And then there is the matter of Shakespeare’s sexual references. There are plenty of critics around who find sexual references everywhere, even when they seem non-existent to less highly trained eyes, but there is no question that Shakespeare, despite our veneration of his plays as “high” art, was indeed fond of sexual innuendo. The plays teem with double-entendres and sexual references. Many of these rely on slang from Shakespeare’s time (duly noted in the Partridge book mentioned earlier), but many are still clear today. Among the former are Hamlet’s advice to Ophelia, “Get thee to a nunnery,” in which Hamlet might be telling Ophelia to go not to a convent but to a brothel, which is entirely appropriate in view of his feelings about his mother’s sexual relationship with his uncle (although a convent, a place devoted to, among other things, chastity, might be equally appropriate). Among the latter are the passages at the beginning of Romeo and Juliet in which Sampson and Gregory discuss how to “thrust [Montague’s] maids to the wall,” after which Sampson clarifies what he means by “cutting off the maids’s heads” by saying, “Ay, the heads of the maids, or their maidenheads, take it in what sense thou wilt.” Some years ago, a major publisher, in preparing an edition of Romeo and Juliet for high school use, censored this passage, as though it were just some “funny stuff ” that students had to be protected from. But Romeo and Juliet is about, among other things, sex and brutality and the relationship between them, and this opening passage helps to prepare the way for what follows. If we cut out or ignored every such passage, Romeo and Juliet would be a very short play indeed and Romeo and Juliet themselves might just as well be pen pals.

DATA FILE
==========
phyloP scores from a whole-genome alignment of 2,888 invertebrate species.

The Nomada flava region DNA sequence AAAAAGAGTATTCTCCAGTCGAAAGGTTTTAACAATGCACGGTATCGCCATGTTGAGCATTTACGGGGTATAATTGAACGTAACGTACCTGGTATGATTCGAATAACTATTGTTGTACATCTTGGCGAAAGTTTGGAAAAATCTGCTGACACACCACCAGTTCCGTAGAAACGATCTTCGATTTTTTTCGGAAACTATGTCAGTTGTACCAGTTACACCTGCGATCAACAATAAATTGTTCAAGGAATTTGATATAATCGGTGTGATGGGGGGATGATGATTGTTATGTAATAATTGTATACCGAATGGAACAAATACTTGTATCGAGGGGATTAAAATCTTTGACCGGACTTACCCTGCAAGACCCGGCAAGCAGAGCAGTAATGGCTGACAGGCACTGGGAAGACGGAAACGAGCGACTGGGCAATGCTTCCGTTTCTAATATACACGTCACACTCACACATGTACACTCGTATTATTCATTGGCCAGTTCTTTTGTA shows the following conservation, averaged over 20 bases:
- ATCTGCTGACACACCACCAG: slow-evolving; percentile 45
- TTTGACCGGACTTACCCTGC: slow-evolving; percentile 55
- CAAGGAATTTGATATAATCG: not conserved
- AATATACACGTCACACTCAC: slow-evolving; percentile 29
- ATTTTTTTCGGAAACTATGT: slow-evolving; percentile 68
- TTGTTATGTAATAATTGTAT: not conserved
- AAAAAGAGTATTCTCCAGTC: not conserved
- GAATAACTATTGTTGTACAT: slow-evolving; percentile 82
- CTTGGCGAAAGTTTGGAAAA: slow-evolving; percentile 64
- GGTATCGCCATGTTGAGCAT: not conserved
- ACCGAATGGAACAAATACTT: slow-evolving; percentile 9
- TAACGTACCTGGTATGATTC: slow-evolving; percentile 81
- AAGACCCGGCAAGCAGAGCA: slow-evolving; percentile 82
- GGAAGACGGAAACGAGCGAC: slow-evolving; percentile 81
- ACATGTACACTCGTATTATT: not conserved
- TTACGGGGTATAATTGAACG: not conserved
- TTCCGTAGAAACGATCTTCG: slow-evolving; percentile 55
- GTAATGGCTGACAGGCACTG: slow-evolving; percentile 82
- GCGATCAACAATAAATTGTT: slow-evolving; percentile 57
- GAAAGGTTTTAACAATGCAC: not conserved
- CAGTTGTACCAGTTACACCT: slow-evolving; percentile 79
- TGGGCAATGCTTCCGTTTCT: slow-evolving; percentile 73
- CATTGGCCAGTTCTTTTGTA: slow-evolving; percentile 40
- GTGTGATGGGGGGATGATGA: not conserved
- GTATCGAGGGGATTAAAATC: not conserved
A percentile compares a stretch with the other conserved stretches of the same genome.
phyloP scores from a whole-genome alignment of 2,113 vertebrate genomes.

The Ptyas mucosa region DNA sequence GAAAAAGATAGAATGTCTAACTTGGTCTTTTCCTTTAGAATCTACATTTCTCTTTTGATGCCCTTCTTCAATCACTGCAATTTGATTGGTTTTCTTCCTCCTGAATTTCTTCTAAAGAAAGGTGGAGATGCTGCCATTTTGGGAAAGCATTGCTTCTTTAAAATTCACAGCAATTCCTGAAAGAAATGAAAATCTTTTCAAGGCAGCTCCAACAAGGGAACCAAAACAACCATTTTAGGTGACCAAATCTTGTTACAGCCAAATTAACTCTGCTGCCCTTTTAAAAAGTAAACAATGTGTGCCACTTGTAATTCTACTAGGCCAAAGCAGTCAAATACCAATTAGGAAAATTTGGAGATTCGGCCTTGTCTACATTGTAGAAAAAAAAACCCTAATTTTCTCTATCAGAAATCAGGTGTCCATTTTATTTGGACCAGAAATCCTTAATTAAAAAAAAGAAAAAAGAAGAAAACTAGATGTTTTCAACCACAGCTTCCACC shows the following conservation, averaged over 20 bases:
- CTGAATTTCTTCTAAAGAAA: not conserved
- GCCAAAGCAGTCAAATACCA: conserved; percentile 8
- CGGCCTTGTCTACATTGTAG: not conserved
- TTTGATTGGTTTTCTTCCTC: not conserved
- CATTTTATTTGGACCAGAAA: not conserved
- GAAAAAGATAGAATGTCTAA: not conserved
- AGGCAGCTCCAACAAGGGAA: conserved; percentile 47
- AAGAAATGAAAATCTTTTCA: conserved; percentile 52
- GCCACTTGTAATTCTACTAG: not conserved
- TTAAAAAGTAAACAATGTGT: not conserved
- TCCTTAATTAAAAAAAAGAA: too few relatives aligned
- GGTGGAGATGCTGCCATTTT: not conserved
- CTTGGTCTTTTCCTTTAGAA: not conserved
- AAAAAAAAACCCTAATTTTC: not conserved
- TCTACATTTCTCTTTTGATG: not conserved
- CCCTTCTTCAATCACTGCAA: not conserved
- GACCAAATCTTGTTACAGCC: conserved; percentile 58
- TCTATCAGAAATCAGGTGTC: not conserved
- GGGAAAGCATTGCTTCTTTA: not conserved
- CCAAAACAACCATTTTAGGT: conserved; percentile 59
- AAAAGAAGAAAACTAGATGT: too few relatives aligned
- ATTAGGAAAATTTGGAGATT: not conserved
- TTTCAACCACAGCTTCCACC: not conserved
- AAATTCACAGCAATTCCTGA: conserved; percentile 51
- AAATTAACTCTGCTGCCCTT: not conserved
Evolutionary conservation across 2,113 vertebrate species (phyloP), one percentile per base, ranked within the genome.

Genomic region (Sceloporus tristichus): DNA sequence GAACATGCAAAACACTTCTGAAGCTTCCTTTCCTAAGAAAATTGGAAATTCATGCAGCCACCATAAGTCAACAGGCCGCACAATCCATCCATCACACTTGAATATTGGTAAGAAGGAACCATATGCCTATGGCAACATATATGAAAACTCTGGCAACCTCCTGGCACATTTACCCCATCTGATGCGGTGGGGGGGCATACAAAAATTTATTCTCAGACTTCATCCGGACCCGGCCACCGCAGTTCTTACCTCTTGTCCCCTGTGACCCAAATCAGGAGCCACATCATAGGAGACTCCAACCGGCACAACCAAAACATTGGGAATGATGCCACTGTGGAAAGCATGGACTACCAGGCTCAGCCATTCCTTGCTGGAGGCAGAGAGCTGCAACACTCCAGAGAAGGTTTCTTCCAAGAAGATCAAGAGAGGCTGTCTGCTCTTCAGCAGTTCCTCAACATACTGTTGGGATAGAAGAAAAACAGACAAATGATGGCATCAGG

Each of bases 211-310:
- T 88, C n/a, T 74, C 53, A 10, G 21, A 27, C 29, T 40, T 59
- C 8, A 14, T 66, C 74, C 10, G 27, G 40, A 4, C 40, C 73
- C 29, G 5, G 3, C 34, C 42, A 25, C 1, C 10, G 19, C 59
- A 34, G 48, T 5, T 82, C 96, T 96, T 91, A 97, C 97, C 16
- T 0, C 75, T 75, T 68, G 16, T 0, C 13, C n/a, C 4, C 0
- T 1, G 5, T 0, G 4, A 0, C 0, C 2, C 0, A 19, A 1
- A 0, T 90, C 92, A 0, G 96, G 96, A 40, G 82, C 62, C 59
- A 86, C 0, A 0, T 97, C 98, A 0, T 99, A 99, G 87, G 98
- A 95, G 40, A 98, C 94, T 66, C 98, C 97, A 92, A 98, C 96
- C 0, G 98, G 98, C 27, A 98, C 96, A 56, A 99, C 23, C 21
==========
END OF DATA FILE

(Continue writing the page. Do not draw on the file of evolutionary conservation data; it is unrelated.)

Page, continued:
But they are not. They are real people who feel real passions, as do the other characters in the play. One striking quality of Shakespeare’s plays is how real so many of the characters seem. If we read other dramatists from his era, even the best, like Marlowe and Webster, their characters seem more two-dimensional. Shakespeare’s are more like people we know, or could know, which leads us to another misconception about Shakespeare, the notion that the heroes of his tragedies have a “tragic flaw.” Actually the idea of a “tragic flaw” derives ultimately from Aristotle’s Poetics, a book that Shakespeare seems to have pretty much ignored, where it means something like “mistake.” As the concept is now thought about and taught, it derives largely from Renaissance discussions of Aristotle which were heavily influenced by Christian ideas of original sin. Most of Shakespeare’s tragic heroes do not have a single such “flaw” that leads to their downfalls, and it is a waste of time and a distortion to try to find such flaws. Is Hamlet indecisive? Perhaps at times he is, but if he took clearer action, we would probably think him headstrong. As it is, everyone in the play is fine as long as Hamlet dithers. It is only when he starts to act that the bodies begin to fall. More to the point, who in Hamlet’s situation would not be occasionally indecisive? Hamlet is not Superman. He is a real person trying to cope with an impossible situation. If he makes mistakes—and he does make mistakes—he does so because he is a human being, not because he is a towering figure who has a single overwhelming flaw. Macbeth offers an even clearer case: rather than being a good man with a tragic flaw, Macbeth is a weak, ambitious man who has a few redeeming qualities. We can hardly say that ambition is his tragic flaw because ambition very nearly defines him, nor does anyone weep at his death.